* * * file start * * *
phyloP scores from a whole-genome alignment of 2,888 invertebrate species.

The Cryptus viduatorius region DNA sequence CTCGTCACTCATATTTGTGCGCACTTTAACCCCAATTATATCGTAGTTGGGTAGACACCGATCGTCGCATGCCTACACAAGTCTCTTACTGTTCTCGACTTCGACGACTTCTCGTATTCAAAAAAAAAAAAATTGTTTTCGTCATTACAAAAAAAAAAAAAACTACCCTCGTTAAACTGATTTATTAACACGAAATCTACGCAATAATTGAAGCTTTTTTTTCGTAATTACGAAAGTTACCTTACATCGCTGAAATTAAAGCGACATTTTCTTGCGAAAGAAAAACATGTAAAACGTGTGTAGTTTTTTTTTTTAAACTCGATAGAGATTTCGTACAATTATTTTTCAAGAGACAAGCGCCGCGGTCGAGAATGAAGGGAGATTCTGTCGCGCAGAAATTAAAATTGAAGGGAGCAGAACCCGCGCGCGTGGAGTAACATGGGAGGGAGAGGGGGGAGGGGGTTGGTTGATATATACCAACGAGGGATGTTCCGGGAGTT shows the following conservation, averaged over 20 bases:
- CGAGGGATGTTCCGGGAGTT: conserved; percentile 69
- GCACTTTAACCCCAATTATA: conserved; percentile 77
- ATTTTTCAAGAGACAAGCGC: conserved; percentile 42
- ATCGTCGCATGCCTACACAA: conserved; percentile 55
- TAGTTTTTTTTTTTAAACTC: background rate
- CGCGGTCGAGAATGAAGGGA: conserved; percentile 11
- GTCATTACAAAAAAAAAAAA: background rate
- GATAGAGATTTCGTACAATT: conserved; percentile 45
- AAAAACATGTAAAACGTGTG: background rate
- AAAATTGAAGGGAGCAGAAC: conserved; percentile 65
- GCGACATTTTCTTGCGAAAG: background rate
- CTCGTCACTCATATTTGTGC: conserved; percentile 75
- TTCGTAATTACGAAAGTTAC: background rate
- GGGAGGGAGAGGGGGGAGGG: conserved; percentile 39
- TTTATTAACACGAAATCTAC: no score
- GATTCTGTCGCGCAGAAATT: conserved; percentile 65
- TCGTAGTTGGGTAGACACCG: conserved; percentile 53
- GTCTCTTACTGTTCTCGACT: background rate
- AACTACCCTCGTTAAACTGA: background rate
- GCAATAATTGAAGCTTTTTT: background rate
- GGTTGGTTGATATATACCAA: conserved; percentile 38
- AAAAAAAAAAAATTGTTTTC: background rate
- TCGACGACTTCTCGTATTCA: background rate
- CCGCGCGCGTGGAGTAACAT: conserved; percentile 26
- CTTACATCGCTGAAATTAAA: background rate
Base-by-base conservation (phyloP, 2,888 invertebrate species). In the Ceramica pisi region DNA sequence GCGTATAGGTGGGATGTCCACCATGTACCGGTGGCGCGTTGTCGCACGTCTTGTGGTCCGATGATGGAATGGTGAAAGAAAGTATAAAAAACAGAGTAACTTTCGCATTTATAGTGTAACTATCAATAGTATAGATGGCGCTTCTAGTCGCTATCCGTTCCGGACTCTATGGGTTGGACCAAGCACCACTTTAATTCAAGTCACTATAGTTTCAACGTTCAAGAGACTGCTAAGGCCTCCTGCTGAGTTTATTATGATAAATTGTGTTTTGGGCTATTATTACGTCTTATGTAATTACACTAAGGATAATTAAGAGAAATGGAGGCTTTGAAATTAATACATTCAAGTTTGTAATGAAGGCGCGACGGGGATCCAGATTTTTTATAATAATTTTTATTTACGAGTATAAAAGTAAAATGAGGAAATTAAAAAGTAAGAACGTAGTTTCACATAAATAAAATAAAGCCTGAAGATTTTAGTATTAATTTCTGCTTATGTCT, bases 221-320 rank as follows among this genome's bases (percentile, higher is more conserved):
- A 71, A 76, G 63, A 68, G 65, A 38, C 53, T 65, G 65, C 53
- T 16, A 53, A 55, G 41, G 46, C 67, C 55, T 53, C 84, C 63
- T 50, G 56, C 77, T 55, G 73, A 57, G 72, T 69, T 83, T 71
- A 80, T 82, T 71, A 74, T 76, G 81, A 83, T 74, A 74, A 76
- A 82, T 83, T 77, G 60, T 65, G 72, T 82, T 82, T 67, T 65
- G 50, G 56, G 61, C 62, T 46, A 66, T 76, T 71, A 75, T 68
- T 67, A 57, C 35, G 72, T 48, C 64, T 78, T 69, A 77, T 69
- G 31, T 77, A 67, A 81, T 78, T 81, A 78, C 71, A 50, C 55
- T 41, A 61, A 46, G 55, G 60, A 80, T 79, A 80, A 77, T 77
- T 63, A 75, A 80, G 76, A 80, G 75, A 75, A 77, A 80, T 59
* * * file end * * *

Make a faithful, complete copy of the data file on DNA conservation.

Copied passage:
phyloP scores from a whole-genome alignment of 2,888 invertebrate species.

The Cryptus viduatorius region DNA sequence CTCGTCACTCATATTTGTGCGCACTTTAACCCCAATTATATCGTAGTTGGGTAGACACCGATCGTCGCATGCCTACACAAGTCTCTTACTGTTCTCGACTTCGACGACTTCTCGTATTCAAAAAAAAAAAAATTGTTTTCGTCATTACAAAAAAAAAAAAAACTACCCTCGTTAAACTGATTTATTAACACGAAATCTACGCAATAATTGAAGCTTTTTTTTCGTAATTACGAAAGTTACCTTACATCGCTGAAATTAAAGCGACATTTTCTTGCGAAAGAAAAACATGTAAAACGTGTGTAGTTTTTTTTTTTAAACTCGATAGAGATTTCGTACAATTATTTTTCAAGAGACAAGCGCCGCGGTCGAGAATGAAGGGAGATTCTGTCGCGCAGAAATTAAAATTGAAGGGAGCAGAACCCGCGCGCGTGGAGTAACATGGGAGGGAGAGGGGGGAGGGGGTTGGTTGATATATACCAACGAGGGATGTTCCGGGAGTT shows the following conservation, averaged over 20 bases:
- CGAGGGATGTTCCGGGAGTT: conserved; percentile 69
- GCACTTTAACCCCAATTATA: conserved; percentile 77
- ATTTTTCAAGAGACAAGCGC: conserved; percentile 42
- ATCGTCGCATGCCTACACAA: conserved; percentile 55
- TAGTTTTTTTTTTTAAACTC: background rate
- CGCGGTCGAGAATGAAGGGA: conserved; percentile 11
- GTCATTACAAAAAAAAAAAA: background rate
- GATAGAGATTTCGTACAATT: conserved; percentile 45
- AAAAACATGTAAAACGTGTG: background rate
- AAAATTGAAGGGAGCAGAAC: conserved; percentile 65
- GCGACATTTTCTTGCGAAAG: background rate
- CTCGTCACTCATATTTGTGC: conserved; percentile 75
- TTCGTAATTACGAAAGTTAC: background rate
- GGGAGGGAGAGGGGGGAGGG: conserved; percentile 39
- TTTATTAACACGAAATCTAC: no score
- GATTCTGTCGCGCAGAAATT: conserved; percentile 65
- TCGTAGTTGGGTAGACACCG: conserved; percentile 53
- GTCTCTTACTGTTCTCGACT: background rate
- AACTACCCTCGTTAAACTGA: background rate
- GCAATAATTGAAGCTTTTTT: background rate
- GGTTGGTTGATATATACCAA: conserved; percentile 38
- AAAAAAAAAAAATTGTTTTC: background rate
- TCGACGACTTCTCGTATTCA: background rate
- CCGCGCGCGTGGAGTAACAT: conserved; percentile 26
- CTTACATCGCTGAAATTAAA: background rate
Base-by-base conservation (phyloP, 2,888 invertebrate species). In the Ceramica pisi region DNA sequence GCGTATAGGTGGGATGTCCACCATGTACCGGTGGCGCGTTGTCGCACGTCTTGTGGTCCGATGATGGAATGGTGAAAGAAAGTATAAAAAACAGAGTAACTTTCGCATTTATAGTGTAACTATCAATAGTATAGATGGCGCTTCTAGTCGCTATCCGTTCCGGACTCTATGGGTTGGACCAAGCACCACTTTAATTCAAGTCACTATAGTTTCAACGTTCAAGAGACTGCTAAGGCCTCCTGCTGAGTTTATTATGATAAATTGTGTTTTGGGCTATTATTACGTCTTATGTAATTACACTAAGGATAATTAAGAGAAATGGAGGCTTTGAAATTAATACATTCAAGTTTGTAATGAAGGCGCGACGGGGATCCAGATTTTTTATAATAATTTTTATTTACGAGTATAAAAGTAAAATGAGGAAATTAAAAAGTAAGAACGTAGTTTCACATAAATAAAATAAAGCCTGAAGATTTTAGTATTAATTTCTGCTTATGTCT, bases 221-320 rank as follows among this genome's bases (percentile, higher is more conserved):
- A 71, A 76, G 63, A 68, G 65, A 38, C 53, T 65, G 65, C 53
- T 16, A 53, A 55, G 41, G 46, C 67, C 55, T 53, C 84, C 63
- T 50, G 56, C 77, T 55, G 73, A 57, G 72, T 69, T 83, T 71
- A 80, T 82, T 71, A 74, T 76, G 81, A 83, T 74, A 74, A 76
- A 82, T 83, T 77, G 60, T 65, G 72, T 82, T 82, T 67, T 65
- G 50, G 56, G 61, C 62, T 46, A 66, T 76, T 71, A 75, T 68
- T 67, A 57, C 35, G 72, T 48, C 64, T 78, T 69, A 77, T 69
- G 31, T 77, A 67, A 81, T 78, T 81, A 78, C 71, A 50, C 55
- T 41, A 61, A 46, G 55, G 60, A 80, T 79, A 80, A 77, T 77
- T 63, A 75, A 80, G 76, A 80, G 75, A 75, A 77, A 80, T 59